Variability of epilepsy, autism, brachydactyly, and other clinical features in familial and sporadic 2q37.3 deletion

Antony E. Shrimpton, John A. Kessler, Lisa G. Shaffer, Cindy Stack, Ali Jalali, Robert Little, Joshua Goldstein, Brad Angle, Ajit Chary, Justine Coppinger, David J. Mathison, Sophia Khan, Andrew K. Poznanski, William B. Dobyns, David W. Craig, Joe J. Hoo, Dean Sarco, Alexander G. Bassuk*

*Corresponding author for this work

Research output: Contribution to journalArticlepeer-review


Chromosomal microdeletion syndromes are frequently associated with neurological disease including epilepsy and behavioral abnormalities. Yet, for most microdeletions, neurological phenotypes are variable and the exact molecular cause of neurological disease is not yet understood. Terminal deletions in the long arm of chromosome 2 (2q37.3) are among the most common microdeletion syndromes diagnosed, and have been associated with epilepsy, autistic-like features, short stature, obesity, and brachydactyly type E (short 4th and 5th metacarpals and metatarsals). However, neither epilepsy nor any of the other clinical features are invariant in 2q37.3 deletion. To elucidate the genetic mechanisms underlying this clinical variability we report what is, to our knowledge, the first description of inherited 2q37.3 deletion (without other complex chromosomal rearrangements) in three family members and present two sporadic cases and accompanying chromosomal microarray data. The clinical features of the three familial and two sporadic cases combined with the chromosomal microarray results suggest that all of the clinical features seen in 2q37.3 deletion may be variably expressed.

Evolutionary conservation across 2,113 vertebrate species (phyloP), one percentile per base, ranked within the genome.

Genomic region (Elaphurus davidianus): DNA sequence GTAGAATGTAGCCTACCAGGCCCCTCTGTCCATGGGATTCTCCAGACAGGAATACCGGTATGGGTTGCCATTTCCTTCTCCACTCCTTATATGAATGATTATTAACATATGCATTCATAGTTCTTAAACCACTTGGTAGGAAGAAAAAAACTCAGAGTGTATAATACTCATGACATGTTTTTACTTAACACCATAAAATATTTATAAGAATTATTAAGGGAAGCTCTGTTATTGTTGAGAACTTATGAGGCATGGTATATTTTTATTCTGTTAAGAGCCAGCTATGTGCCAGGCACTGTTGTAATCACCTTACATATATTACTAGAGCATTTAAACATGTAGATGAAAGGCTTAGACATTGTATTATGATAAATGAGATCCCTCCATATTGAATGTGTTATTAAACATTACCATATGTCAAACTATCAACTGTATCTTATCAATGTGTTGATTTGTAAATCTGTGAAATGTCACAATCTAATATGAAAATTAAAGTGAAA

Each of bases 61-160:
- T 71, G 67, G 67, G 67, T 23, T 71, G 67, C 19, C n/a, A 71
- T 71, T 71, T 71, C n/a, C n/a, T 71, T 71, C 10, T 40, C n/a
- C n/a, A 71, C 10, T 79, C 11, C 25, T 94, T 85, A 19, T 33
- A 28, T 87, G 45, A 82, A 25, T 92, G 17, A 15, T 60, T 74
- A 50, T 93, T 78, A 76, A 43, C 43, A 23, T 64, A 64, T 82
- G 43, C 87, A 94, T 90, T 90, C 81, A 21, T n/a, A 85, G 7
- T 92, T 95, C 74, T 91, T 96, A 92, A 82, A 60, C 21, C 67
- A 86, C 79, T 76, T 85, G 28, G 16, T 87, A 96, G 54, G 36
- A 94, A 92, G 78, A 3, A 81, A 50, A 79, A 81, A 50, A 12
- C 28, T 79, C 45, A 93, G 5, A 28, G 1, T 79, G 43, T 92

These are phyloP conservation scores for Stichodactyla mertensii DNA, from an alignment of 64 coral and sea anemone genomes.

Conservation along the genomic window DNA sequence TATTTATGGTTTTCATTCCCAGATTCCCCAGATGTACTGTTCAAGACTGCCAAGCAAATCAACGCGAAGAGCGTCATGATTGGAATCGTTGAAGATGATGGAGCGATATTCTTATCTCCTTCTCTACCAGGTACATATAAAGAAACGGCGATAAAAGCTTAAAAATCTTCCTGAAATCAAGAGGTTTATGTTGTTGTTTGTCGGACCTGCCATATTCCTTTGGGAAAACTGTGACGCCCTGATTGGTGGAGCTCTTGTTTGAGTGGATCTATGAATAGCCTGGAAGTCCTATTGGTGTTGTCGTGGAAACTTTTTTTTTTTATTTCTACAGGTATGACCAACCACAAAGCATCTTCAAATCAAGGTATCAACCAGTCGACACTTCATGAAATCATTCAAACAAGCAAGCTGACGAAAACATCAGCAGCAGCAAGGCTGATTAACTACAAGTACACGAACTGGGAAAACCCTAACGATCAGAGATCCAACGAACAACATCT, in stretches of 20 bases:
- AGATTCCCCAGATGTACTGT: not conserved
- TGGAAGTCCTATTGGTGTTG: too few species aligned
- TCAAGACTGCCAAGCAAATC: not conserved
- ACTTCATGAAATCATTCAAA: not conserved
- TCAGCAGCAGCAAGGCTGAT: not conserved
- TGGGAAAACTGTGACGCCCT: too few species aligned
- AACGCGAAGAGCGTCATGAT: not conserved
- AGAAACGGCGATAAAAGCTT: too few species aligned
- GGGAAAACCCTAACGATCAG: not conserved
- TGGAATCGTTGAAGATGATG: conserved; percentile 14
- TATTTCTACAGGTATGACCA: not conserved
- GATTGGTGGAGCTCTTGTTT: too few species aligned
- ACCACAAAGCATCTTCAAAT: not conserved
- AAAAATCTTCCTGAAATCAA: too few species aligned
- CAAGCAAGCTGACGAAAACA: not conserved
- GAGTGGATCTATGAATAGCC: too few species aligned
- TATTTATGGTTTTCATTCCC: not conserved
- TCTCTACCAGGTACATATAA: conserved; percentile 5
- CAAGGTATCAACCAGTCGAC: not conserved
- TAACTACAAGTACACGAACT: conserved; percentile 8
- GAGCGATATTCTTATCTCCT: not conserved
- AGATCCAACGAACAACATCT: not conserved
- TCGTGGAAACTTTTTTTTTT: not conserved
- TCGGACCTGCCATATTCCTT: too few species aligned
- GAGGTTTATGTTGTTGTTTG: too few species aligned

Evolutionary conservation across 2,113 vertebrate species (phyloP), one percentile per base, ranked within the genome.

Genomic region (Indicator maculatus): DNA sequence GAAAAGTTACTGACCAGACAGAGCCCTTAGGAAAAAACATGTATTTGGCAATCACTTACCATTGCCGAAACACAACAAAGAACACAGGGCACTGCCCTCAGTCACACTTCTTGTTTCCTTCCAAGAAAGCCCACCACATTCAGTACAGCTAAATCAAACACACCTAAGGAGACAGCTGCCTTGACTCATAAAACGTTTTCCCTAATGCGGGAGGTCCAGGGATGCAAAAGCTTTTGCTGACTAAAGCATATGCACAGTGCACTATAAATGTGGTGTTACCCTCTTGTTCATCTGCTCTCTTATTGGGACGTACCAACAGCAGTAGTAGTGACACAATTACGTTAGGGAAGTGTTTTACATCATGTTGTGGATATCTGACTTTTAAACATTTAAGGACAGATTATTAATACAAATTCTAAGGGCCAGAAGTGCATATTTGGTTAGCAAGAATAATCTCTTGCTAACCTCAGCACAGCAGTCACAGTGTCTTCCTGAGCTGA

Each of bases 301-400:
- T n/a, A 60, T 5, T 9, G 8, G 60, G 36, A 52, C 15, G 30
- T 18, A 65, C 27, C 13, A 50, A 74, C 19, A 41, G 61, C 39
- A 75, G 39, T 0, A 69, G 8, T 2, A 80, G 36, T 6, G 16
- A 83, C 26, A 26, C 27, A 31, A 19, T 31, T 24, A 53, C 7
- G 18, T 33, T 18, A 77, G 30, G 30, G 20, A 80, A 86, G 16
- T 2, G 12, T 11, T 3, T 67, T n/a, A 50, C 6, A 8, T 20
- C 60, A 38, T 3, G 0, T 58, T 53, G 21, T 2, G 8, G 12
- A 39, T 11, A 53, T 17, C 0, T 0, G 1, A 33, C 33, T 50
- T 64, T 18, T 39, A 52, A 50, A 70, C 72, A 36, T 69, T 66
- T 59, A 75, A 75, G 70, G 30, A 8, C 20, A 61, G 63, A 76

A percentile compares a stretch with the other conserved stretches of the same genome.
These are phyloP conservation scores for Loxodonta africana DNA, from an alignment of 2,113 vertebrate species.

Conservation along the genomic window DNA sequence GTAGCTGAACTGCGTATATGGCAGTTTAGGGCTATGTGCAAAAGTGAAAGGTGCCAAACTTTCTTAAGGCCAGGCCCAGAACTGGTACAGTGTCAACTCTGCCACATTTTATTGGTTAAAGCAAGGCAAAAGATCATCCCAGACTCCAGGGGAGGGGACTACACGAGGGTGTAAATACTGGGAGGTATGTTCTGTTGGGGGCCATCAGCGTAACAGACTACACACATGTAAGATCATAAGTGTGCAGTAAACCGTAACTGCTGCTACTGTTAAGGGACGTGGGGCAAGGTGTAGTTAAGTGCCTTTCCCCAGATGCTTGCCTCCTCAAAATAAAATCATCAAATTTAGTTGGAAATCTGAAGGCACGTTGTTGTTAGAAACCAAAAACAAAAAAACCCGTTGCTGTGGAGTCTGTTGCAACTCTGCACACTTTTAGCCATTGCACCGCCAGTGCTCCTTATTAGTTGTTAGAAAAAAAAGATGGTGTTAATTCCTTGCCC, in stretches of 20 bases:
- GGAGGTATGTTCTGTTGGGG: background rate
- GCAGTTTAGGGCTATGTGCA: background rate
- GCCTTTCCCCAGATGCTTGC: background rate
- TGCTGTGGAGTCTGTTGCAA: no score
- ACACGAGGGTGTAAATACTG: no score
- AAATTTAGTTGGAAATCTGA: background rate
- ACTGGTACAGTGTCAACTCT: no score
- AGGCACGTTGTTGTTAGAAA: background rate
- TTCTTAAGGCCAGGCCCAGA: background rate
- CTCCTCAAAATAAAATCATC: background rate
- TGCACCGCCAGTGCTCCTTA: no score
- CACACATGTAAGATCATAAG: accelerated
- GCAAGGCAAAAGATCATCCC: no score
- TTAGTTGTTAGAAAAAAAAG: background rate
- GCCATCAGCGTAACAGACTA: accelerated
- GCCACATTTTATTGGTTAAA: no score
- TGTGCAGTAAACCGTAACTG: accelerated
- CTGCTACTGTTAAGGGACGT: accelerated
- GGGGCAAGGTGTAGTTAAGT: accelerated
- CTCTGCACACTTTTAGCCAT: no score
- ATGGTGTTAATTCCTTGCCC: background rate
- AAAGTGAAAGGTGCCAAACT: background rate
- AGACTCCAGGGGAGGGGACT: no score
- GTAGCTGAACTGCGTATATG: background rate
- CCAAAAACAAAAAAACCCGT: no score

Original languageEnglish (US)
Pages (from-to)279-283
Number of pages5
JournalJournal of Pediatric Neurology
Issue number3
StatePublished - 2009


  • 2q37.3
  • Autism
  • Brachydactyly
  • Epilepsy
  • Microarray
  • Microdeletion

ASJC Scopus subject areas

  • Pediatrics, Perinatology, and Child Health
  • Clinical Neurology


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